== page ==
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Adam Smith in the Wealth of Nations argued for limitations on government. In addition to providing for the National Defense and the administration of justice he also argued for the provision of public goods. Public goods referred to transportation as well as basic and applied education. The last in the U.S. model is provided by state and local governments. Public goods such as roads, bridges, education amongst others facilitate commerce and enhance our quality of life.

During this pandemic Senate Majority Leader Mitch McConnell and the Republican Senate have turned that notion on its head by denying meaningful revenue replacement to state and local governments. They cynically argue that federal aid would be squandered away to fix past fiscal mismanagement.

While the CARES Act helped offset costs incurred by state and local governments for fighting COVID-19, kept small businesses and individuals afloat, it also provided close to $600 billion in direct aid to large business and the airlines. I have no quarrel with that. What they are missing however is the critical role state and local governments provide to keep these businesses going. This includes transportation, infrastructure, education and life safety needs such as healthcare, public safety, and water and sewer services.

Several organizations such as the National League of Cities and the National Association of State Budget Officers estimate a lost revenue in excess of $820 billion dollars through 2022. This number grows when accounting for school districts and higher education. The recently passed Senate HEALS ACT provides $105 billion to offset this loss along with some additional yet inadequate funding for education.

Conversely the Heroes Act passed by Congress provides $1.3 trillion in aid to state and local governments. This would cover the $820 billion in revenue losses mentioned above for general state and local governments. It will also provide additional dollars to school districts and higher education.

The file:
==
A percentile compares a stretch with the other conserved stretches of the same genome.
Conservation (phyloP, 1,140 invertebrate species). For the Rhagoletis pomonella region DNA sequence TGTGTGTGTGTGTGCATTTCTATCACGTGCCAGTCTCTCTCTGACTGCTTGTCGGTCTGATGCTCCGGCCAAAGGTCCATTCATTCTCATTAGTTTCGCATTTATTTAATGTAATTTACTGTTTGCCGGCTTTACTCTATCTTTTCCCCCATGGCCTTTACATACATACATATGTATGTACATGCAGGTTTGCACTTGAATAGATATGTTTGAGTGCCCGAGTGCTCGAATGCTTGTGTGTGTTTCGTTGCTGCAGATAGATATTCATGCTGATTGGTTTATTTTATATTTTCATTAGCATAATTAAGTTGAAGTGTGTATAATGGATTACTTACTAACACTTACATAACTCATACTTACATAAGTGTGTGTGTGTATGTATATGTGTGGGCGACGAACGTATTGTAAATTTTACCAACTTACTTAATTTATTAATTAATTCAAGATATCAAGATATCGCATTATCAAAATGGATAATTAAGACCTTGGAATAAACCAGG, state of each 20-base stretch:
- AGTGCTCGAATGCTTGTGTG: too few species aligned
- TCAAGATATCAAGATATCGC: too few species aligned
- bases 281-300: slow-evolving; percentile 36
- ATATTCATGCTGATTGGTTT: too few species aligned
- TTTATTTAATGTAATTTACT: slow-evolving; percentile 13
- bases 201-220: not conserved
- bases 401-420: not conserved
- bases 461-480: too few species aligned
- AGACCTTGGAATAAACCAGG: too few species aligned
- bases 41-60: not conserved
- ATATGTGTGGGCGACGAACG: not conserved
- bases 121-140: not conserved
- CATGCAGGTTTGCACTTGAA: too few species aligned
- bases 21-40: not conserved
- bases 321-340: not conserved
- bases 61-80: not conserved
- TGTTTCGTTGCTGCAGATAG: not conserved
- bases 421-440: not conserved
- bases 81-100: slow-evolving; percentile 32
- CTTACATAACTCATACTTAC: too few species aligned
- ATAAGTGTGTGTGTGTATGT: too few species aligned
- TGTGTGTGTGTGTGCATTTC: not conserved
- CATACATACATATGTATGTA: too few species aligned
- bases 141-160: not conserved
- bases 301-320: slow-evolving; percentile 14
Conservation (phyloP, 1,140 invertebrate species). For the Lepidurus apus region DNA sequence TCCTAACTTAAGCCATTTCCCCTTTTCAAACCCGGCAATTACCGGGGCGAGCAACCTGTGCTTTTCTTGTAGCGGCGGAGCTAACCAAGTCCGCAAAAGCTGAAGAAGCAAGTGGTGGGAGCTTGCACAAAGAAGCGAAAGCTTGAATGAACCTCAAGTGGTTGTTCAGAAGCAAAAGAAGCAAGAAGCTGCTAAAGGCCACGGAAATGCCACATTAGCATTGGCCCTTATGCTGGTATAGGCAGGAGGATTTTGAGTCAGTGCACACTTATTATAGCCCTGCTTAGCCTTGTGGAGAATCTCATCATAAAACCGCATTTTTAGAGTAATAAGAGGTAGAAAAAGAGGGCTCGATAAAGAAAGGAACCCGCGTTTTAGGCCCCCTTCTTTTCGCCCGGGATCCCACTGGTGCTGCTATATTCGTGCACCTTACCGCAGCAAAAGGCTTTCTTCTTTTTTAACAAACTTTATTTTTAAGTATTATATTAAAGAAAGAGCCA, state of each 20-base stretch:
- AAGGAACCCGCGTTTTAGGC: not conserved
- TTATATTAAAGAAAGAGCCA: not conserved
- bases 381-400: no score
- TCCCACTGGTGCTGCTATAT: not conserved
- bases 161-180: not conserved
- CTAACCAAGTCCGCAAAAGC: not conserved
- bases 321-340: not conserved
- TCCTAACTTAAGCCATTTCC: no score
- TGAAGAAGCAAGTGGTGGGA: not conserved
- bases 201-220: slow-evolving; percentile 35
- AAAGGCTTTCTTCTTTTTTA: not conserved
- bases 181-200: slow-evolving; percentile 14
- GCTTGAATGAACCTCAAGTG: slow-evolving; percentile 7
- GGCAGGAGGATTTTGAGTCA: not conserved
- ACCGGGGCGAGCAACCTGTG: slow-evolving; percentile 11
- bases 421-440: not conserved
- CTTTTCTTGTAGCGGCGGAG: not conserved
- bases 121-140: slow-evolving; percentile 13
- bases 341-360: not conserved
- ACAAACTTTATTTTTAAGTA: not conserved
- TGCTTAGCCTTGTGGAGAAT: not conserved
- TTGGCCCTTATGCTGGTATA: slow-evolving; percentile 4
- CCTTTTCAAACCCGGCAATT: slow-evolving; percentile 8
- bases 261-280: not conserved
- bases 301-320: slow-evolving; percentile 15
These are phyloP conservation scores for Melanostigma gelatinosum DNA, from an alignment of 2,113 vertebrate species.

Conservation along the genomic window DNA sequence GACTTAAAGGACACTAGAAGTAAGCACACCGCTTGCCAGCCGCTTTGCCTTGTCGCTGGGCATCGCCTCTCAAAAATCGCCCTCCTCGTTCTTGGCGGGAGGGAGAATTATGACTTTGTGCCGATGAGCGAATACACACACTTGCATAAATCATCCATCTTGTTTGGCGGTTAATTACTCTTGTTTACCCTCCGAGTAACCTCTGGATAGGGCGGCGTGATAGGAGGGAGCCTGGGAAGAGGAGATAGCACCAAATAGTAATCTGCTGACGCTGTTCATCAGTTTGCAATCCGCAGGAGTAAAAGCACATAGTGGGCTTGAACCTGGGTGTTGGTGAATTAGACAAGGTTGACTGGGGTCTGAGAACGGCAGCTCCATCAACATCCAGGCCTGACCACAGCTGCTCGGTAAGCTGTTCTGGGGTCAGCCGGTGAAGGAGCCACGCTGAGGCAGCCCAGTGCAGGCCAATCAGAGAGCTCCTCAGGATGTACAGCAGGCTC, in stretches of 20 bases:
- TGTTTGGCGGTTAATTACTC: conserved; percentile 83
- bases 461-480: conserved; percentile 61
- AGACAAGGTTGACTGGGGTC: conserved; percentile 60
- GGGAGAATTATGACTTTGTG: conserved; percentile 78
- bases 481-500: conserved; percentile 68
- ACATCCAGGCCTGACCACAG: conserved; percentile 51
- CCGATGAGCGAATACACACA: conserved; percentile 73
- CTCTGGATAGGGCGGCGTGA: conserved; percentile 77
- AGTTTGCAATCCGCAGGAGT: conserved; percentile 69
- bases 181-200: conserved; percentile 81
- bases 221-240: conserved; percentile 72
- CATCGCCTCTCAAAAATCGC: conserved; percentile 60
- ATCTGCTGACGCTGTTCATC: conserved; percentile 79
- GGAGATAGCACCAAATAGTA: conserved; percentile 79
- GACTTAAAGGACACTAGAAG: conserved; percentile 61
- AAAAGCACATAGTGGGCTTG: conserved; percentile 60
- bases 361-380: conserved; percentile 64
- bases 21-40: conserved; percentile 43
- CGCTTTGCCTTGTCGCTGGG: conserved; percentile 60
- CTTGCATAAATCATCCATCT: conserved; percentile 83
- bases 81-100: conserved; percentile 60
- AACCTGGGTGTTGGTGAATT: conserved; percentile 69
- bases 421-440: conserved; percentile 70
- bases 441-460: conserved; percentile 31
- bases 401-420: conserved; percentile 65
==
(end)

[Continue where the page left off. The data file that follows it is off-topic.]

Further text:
There have been multiple predictions from economists on what a recovery may look like and when it may happen yet there is no way of knowing. This virus does not read the Wall Street Journal. The curve flattens then heads upwards and then flattens again. In a recent Brooking’s Study, it was estimated that every 1% drop in unemployment leads to a 3% drop in state and local revenues. Given the uncertainty around recovery things may get worse for state and local government.

The state and local government sector constitutes 3% of GDP or $659 billion of $21.54 trillion. Over 1.5 million state and local employees have lost their jobs since the pandemic started. While this may appear comparatively small to the larger economy it understates the impact. As I have posited above along with Adam Smith state and local government services are the lynchpin for commercial growth, related job creation and for providing a decent quality of life for Americans.

While McConnell and the White House play politics with big city mayors, county executives, school children, and blue state governors, Rome continues to burn. According to the International City Managers Association Survey, whose members govern over 80 million Americans, 30% have enacted layoffs and furloughs. In addition to job cuts, there have been spending delays ranging from 16% to 40% on roads, public safety equipment, water and sewer and hazard mitigation.

If the law and order Republicans are opposed to defunding the police, they are sure not helping their cause. According to a survey of 258 Police Chiefs by the Police Executive Research Forum budget cuts will be in the 5% to 10% range. For example, as recently reported in the Washington Examiner, Seattle reduced its force by 100 officers and New York canceled a new recruiting class of 1,100. Racial strife notwithstanding, this is irresponsible in an economy ripe for further social unrest.

States are in the same boat expecting to lose over $200 billion in fiscal year 2021 and will surely burn through rainy day funds. There has been and will be further cuts to education, healthcare and spending on needed infrastructure if aid is not forthcoming.

Mitch McConnell should know better as he started his career as an elected County Executive in Jefferson County Kentucky. I wonder what he would be thinking about his own inaction if he was still in that office. This economic tailspin has nothing to do with state and local mismanagement and using it as an opportunity to politically punish state and local officials borders on cruelty.

This pandemic by every measure is a historically unprecedented event that calls for leadership and action with alacrity. The inability to “provide public goods”, in the words of Adam Smith, hurts our nation including Kentucky, Sen. McConnell.

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